Stephen Potter: the hilarious classic "One-upmanship"
March 05, 2006
[$15] "One-upmanship" is a slim, 175-pg send-up of stuffy British clubbishness and the endless ways that "players" have of foiling and impressing each other. [UPDATE: Out of stock on "Up" but I do have a fine copy of "Gamesmanship," also a great read, with a great section on how to win at not paying for lunch.]
Stephen Potter (no relation) wrote several hilarious volumes in this theme. But "One-upmanship" includes more of the outdoor sports world, including the timeless "Art of Not Climbing"---in which you can appear to your peers to always be coming or going from an extreme climbing venture but avoid ever being actually seen climbing, thus avoiding the need to climb at all, with its attendant sweat and danger.
Basically, it's source material in posing and a send-up of manners and style guides. After all, posing is a skill every player needs to excel at if they're not going to excel at what they're actually doing.
A prime gambit, hamper or ploy involves, when you're losing at a game--and all of life is a game in the club view---admiring the better player's style and asking them about some fine point. If you can get them to try to explain their superior play, you'll wreck em---ah ha! All this kind of thing is delivered in the driest and wittiest of writing styles, complete with typically pedantic British artwork.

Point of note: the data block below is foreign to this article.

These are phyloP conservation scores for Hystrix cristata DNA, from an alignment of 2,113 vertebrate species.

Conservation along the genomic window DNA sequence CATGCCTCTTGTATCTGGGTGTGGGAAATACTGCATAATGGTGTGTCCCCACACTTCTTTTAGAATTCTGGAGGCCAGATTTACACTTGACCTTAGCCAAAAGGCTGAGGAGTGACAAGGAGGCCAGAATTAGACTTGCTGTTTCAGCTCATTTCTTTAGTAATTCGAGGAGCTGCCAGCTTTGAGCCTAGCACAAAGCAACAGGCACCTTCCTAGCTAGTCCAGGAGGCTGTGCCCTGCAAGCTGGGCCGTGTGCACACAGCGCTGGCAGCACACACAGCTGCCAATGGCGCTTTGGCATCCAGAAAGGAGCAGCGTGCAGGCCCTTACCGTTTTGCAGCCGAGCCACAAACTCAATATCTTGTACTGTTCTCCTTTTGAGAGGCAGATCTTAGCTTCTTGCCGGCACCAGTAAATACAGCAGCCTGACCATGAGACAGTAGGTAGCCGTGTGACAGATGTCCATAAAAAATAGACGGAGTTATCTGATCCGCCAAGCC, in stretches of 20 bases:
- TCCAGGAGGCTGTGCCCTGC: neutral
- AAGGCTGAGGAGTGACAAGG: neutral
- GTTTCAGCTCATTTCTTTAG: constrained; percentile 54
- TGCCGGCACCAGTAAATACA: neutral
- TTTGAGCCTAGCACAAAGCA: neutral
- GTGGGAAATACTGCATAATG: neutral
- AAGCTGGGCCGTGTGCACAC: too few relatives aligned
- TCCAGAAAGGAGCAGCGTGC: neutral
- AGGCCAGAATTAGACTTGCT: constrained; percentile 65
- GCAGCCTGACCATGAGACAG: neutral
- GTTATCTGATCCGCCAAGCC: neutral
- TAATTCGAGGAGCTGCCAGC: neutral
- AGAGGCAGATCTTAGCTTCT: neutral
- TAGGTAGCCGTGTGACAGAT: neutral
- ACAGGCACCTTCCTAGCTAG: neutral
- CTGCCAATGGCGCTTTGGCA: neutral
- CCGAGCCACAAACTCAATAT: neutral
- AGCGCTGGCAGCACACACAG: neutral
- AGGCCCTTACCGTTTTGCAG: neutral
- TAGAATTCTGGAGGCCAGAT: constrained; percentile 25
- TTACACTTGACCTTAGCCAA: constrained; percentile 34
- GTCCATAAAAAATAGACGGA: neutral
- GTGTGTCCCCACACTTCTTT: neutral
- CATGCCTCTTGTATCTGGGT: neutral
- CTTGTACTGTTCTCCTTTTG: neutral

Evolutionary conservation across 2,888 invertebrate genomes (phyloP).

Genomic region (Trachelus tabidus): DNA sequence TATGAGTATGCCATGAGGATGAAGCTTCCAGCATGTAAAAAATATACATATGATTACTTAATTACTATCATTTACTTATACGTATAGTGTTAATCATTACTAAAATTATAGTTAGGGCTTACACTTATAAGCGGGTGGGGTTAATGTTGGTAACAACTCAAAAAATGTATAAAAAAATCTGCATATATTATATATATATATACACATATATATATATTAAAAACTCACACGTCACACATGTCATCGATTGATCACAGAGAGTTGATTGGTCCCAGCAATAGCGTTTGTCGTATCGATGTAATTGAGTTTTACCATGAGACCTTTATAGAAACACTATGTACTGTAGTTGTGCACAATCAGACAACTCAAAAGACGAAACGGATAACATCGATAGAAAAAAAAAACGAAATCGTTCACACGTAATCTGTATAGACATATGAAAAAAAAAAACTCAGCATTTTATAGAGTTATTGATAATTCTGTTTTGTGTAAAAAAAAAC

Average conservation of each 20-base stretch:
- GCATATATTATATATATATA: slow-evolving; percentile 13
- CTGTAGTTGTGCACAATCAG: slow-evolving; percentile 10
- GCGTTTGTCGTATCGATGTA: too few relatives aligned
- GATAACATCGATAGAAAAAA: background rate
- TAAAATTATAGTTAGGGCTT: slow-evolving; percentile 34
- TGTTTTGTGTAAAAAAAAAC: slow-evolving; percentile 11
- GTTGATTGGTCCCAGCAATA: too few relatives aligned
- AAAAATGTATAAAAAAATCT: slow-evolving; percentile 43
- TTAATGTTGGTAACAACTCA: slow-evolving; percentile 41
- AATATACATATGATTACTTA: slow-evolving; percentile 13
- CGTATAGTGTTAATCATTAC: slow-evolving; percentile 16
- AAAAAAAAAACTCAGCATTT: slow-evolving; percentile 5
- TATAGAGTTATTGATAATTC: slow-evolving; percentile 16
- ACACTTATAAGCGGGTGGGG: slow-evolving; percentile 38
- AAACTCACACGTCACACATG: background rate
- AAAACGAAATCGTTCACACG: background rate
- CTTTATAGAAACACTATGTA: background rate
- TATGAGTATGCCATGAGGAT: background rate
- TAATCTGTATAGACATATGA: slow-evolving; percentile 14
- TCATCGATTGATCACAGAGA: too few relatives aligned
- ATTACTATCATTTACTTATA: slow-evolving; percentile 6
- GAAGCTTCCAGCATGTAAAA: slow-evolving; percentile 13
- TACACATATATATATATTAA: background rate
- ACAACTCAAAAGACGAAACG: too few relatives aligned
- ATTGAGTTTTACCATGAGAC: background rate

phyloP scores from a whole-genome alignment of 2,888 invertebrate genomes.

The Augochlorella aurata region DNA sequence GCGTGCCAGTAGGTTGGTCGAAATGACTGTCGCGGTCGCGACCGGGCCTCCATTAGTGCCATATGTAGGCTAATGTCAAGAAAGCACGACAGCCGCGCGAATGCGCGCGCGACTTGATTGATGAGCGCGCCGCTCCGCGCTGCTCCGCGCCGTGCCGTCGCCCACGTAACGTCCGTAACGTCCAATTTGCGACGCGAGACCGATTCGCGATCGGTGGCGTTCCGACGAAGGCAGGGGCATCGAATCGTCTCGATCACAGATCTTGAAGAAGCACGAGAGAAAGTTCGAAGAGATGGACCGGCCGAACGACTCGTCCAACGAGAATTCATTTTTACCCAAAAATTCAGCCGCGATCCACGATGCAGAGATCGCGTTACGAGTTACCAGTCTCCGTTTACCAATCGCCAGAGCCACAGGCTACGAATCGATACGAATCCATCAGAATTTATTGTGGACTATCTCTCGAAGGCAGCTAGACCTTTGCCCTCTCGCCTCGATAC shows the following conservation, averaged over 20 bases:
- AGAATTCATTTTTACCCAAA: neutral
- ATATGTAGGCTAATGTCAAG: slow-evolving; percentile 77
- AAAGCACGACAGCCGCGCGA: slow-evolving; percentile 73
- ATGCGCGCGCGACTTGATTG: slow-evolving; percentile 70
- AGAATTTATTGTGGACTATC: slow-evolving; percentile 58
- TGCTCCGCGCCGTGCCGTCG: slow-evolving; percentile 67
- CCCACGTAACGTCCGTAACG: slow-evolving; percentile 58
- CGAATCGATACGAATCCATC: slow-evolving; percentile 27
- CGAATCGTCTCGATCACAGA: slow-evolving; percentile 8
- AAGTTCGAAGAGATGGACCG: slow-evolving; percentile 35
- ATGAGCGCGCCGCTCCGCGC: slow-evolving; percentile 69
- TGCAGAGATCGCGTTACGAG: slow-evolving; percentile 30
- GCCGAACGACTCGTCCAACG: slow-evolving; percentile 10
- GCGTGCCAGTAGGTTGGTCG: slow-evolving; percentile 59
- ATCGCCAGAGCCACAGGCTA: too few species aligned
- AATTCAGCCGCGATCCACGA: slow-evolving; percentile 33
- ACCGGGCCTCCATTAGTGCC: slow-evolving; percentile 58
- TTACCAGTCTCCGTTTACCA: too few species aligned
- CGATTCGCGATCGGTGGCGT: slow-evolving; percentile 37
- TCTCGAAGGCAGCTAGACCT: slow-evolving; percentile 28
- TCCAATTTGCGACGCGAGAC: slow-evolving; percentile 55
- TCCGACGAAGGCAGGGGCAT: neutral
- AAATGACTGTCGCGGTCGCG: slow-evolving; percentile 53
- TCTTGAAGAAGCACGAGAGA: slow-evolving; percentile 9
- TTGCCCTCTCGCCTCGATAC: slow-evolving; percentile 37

These books are rather hard to come by in nice hardcover editions with dustjackets. My inventory is in medium-grade "Very Good" condition. But they're nicer, in a sense, than the paperbacks, if you care about that sort of thing. I mean, a certain kind of person cares. As for others, well...
I just want to give props to some hilarious inspiration in my own gaming life. And to keep this source material alive and in play. Every clubman needs a copy.
Shown lifesize, 5.25"x7.5":
As I mentioned for the "Three-upmanship" compendium book listing: There's a new movie coming out called "School for Scoundrels" starring Billy Bob Thornton. It's an update of the clever British classic which was based on Potter's work. I suspect it'll be terrible and will wallow in the depths of exploitation but it might revive interest in the superb original. And it gives me a great excuse to promote the source: the hilarious books of Stephen Potter.